Eyewitnesses to History: The Attack on William Lloyd Garrison

By Susan Martin, Senior Processing Archivist

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William Lloyd Garrison, Photo. 81.271, Portraits of American Abolitionists, MHS

Many historians have written about the mob attack on William Lloyd Garrison on 21 October 1835. But some details of the infamous event—the attempted lynching of one of America’s most prominent abolitionists, right in the heart of Boston—were hotly contested by eyewitnesses.

A letter by John Hill Thorndike, written 34 years later, paints a vivid picture of what happened that day and shines a light on one important figure in the story, the mayor of Boston, Theodore Lyman.

On the afternoon of 21 October 1835, Thorndike, a young lawyer, was walking to his office on State Street when he heard a commotion and went over to investigate. A meeting of the Female Anti-Slavery Society, featuring Garrison, had been overrun by angry pro-slavery rioters who gathered outside the building, tore down the sign, and demanded Garrison show himself. Garrison tried to escape out a back door but was seized by the mob, and what Thorndike saw next was chilling: “There was a rush of some dozen men close together […] and in their midst a bare headed man with a rope round his neck.” This man was Garrison.

Garrison was saved through the intervention of Mayor Lyman and others, who rushed him into the Old State House. (The very site, coincidentally, of the Boston Massacre 65 years earlier.) In his letter, Thorndike described Lyman’s declaration to the rioters from the entrance of the building: “You can come no further, and any man who passes here will have to pass over my dead body.” Later, from a second-story window, he “ask[ed] them as good citizens to disperse, which they did.”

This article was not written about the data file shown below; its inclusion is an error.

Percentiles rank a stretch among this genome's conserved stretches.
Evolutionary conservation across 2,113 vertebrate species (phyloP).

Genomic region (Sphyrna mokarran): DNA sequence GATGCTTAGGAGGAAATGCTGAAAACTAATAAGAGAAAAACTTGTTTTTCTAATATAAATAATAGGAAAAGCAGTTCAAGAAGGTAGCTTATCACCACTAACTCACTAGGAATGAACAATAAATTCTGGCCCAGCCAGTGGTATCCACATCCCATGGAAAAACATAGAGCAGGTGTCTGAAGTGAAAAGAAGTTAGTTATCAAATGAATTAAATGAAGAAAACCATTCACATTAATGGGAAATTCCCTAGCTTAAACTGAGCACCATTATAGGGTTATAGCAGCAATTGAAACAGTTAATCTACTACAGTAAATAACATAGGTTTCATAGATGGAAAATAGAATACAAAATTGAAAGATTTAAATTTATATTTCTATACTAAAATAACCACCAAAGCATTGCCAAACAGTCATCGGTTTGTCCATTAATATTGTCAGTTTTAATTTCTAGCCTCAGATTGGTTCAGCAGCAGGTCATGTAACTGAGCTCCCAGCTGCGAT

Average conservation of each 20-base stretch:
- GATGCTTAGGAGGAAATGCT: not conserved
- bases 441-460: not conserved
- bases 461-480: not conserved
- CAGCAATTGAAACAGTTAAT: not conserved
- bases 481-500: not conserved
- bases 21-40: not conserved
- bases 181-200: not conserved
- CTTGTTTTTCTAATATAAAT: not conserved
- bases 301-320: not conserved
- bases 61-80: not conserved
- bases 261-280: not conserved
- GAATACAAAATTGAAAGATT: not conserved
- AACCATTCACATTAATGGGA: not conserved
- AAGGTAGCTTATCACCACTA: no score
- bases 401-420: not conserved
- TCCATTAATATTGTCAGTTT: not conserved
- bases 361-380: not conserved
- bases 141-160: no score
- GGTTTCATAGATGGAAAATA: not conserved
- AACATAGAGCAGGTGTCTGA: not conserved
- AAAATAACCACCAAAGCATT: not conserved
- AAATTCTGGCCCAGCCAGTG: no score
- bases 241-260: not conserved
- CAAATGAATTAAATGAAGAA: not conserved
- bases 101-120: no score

The fact of Lyman’s intercession is undisputed. But not all bystanders saw it the same way.

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Wendell Phillips, Photo. 81.513, Portraits of American Abolitionists, MHS

Wendell Phillips also witnessed the attack and was equally horrified at what he saw. However, his interpretation of Lyman’s role was less generous than Thorndike’s. In a 1869 lecture, he characterized the mayor not as demanding peace, but as pleading for it, “metaphorically speaking, on his knees to the mob.”

Mayor Lyman died in 1849, but his son took up his cause. He wrote an angry letter to the Boston Daily Advertiser arguing that his father would never have behaved that way and accusing Phillips of defaming a dead man. Phillips’ fiery reply was also published in the Advertiser:

[Theodore Lyman, Jr.] was in his cradle that day. I was in Washington Street. I saw his father beg and sue; I heard him beseech and entreat that mob to disperse and preserve order. He never once commanded or sought to control it. […] I saw him consent, if not assist, at tearing down the antislavery sign and throwing it to the mob, to propitiate its rage. The city was mine as well as his, and I hung my head, ashamed of it and him.


Twenty years ago I said, “The time will come when sons will deem it unkind and unchristian to remind the world of acts their fathers take pride in.” That hour has come.

It was, in fact, this account in the Advertiser that prompted Thorndike to write the letter quoted above, addressed to Lyman’s son. (For more details of the dispute, see Papers Related to the Garrison Mob, edited by Theodore Lyman III and published in 1870.)

It’s true that Mayor Lyman was no friend of abolitionists. But it wasn’t just his tone that Phillips took issue with. He criticized Lyman for breaking up the meeting of the Female Anti-Slavery Society and ordering its members, who were legally assembled, to disperse. The mayor also arrested Garrison for disturbing the peace and none of the rioters, though he claimed it was for Garrison’s safety and the abolitionist was released the following day.

The details of Phillips’ story were corroborated by William Lloyd Garrison himself, in an article called “Triumph of Mobocracy in Boston,” published in his Liberator newspaper shortly after the attack. A copy of this article is included as an appendix in Selections from the Writings and Speeches of William Lloyd Garrison (Boston: R. F. Wallcut, 1852).